GRIEVING the loss of a loved one is never easy and everyone has a different way of coping.
Some turn to friends, others seek counselling, but for Janelle Courtney and her children, Brooke and Luke, the love and support they shared with each other made all the difference.
Mrs Courtney's father, Ray Thomas, died almost a year ago. For many years he had Parkinson's disease and Lewy body dementia.
Trapped inside his own failing body and no longer able to eat, Mr Thomas could fight no more.
"It's hard to watch your dad in that state when you are used to seeing him as a big, strong towering man at six feet tall," Mrs Courtney said.
"People often associate Parkinson's disease with uncontrollable shaking, but it's the stiffness of not being able to move that is hard to deal with too.
"I would often just sit with him and cry . . . it was just heartbreaking to see him like that."
In the first week of September, Mrs Courtney experienced her first Father's Day without her dad.
"The first of everything is always hard, and not having Dad around was not just hard for me, but for the whole family," she said.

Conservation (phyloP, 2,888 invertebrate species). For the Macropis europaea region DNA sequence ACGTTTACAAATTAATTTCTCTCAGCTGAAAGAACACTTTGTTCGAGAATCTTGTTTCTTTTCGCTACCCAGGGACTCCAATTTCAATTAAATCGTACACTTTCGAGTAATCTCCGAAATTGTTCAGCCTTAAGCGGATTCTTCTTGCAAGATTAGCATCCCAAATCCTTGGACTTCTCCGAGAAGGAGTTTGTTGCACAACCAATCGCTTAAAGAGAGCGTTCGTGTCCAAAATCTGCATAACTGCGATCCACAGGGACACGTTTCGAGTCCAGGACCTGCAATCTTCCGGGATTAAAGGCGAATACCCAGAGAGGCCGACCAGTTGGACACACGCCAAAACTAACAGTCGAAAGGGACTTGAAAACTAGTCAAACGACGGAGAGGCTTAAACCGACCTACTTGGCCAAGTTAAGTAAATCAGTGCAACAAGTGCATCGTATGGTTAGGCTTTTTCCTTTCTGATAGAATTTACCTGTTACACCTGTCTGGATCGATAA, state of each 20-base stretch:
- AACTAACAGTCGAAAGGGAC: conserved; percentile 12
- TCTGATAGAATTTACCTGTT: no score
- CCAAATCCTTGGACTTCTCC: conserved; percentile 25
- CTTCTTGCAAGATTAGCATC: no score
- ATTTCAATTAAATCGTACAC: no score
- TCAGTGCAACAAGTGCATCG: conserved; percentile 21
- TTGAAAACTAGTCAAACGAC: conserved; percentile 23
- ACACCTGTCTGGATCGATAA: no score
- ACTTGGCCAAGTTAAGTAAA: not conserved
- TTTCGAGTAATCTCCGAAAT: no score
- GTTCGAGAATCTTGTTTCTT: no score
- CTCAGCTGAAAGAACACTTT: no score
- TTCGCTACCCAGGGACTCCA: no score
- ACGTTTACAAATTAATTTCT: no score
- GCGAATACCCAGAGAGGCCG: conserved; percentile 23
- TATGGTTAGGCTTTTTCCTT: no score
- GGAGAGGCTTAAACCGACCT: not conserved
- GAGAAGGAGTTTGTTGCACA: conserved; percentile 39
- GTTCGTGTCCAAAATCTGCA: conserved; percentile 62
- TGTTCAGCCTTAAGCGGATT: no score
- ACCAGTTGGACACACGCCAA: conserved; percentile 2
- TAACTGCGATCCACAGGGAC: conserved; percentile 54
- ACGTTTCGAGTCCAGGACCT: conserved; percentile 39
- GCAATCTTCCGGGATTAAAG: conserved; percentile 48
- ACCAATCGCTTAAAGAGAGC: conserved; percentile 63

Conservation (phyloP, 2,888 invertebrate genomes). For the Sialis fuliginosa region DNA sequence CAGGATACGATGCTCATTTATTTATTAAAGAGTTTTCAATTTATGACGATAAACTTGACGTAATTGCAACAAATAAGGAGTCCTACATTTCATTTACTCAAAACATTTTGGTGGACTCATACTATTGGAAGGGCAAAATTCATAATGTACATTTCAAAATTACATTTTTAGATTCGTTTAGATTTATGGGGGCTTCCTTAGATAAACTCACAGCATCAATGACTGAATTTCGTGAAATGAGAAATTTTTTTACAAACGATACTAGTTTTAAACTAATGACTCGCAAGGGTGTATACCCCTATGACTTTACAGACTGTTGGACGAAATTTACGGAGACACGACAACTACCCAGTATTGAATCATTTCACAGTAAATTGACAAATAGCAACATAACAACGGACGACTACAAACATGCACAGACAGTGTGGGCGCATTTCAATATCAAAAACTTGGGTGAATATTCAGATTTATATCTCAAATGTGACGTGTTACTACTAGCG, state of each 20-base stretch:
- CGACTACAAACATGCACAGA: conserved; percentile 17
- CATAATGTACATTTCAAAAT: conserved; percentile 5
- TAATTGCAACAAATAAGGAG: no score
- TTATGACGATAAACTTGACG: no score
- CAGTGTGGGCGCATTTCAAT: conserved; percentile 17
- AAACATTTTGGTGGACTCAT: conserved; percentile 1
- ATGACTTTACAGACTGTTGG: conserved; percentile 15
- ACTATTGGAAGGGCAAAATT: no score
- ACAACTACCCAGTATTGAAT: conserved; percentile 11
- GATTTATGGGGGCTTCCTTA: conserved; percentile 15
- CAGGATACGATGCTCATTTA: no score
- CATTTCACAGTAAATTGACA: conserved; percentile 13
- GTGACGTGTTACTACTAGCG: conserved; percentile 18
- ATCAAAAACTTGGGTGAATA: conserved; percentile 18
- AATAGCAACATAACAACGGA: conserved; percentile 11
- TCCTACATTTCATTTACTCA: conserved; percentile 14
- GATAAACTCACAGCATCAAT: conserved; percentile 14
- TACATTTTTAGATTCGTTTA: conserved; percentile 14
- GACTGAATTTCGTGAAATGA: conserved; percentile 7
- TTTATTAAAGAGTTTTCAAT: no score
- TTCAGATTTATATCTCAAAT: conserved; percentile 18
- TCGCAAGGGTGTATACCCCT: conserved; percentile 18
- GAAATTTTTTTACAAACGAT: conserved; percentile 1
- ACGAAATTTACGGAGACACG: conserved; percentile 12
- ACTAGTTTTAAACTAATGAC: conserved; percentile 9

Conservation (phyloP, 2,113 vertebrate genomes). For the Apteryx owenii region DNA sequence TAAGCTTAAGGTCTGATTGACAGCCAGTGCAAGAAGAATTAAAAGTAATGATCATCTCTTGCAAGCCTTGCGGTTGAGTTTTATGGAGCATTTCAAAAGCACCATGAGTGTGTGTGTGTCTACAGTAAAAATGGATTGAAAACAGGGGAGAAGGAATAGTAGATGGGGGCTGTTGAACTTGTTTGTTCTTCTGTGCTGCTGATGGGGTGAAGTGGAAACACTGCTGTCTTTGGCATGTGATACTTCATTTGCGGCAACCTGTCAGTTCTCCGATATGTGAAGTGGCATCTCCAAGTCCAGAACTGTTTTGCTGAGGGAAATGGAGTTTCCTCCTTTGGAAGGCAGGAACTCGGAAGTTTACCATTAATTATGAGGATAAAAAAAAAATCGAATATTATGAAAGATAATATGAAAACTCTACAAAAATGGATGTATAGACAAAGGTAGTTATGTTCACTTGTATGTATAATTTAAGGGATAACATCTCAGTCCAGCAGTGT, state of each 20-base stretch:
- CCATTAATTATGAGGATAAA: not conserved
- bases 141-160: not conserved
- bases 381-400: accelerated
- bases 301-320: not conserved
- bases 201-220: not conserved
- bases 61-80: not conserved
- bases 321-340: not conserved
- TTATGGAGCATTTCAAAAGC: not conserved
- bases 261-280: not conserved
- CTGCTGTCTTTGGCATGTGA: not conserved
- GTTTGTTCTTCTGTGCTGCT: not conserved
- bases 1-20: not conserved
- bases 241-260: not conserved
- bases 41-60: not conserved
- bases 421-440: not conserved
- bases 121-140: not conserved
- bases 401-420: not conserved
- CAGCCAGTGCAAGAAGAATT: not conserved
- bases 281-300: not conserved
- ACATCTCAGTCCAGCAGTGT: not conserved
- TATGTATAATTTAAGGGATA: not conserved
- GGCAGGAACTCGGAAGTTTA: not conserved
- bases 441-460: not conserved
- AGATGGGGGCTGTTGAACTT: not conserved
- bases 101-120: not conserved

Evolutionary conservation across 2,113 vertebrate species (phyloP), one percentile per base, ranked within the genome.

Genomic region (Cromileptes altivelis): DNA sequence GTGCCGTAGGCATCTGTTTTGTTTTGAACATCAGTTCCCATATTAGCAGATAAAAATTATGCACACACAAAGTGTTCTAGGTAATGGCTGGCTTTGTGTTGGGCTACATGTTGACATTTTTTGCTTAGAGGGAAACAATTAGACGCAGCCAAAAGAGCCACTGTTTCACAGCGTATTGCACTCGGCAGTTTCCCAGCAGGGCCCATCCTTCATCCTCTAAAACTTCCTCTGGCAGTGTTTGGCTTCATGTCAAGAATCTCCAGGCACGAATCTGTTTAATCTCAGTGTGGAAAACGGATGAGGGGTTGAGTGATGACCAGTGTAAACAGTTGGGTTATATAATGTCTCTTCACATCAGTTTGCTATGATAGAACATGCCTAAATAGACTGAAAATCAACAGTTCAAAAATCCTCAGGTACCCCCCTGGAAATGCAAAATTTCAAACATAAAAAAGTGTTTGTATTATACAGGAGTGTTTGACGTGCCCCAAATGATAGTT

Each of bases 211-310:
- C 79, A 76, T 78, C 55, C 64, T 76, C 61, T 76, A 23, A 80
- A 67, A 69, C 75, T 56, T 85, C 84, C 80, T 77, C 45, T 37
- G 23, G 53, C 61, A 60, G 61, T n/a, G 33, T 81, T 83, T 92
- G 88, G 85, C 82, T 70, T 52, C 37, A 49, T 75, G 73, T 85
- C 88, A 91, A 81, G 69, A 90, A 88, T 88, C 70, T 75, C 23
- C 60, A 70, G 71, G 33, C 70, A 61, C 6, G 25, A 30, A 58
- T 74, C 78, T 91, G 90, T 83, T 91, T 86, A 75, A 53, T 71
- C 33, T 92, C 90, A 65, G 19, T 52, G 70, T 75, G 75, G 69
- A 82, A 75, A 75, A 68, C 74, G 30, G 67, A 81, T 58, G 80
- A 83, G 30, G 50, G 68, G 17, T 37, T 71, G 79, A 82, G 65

"As a family we attended a Father's Day memorial services at Forest Lawn Memorial Park in Leppington. It felt good to grieve with people who had been through something similar. We wrote Dad's name on a tag that was then buried beneath a camellia."
Mrs Courtney said she and her siblings always took chocolate mousse and ginger beer with them when they visited their dad.
"When he stopped eating, we would rub a little on his lips so that he could taste it," she said.
"Grief for everybody is different. You always have your days, but I live by the motto: gone but not forgotten.
"At first you dwell on the bad side of it — how it affects you, and having to see it.
"But then you focus on the good and all those great memories.
"When my dad first got sick I changed the screen saver on our family computer to a picture of him and my father-in-law when they were both happy and healthy. I leave that picture there because that's how I want to remember him."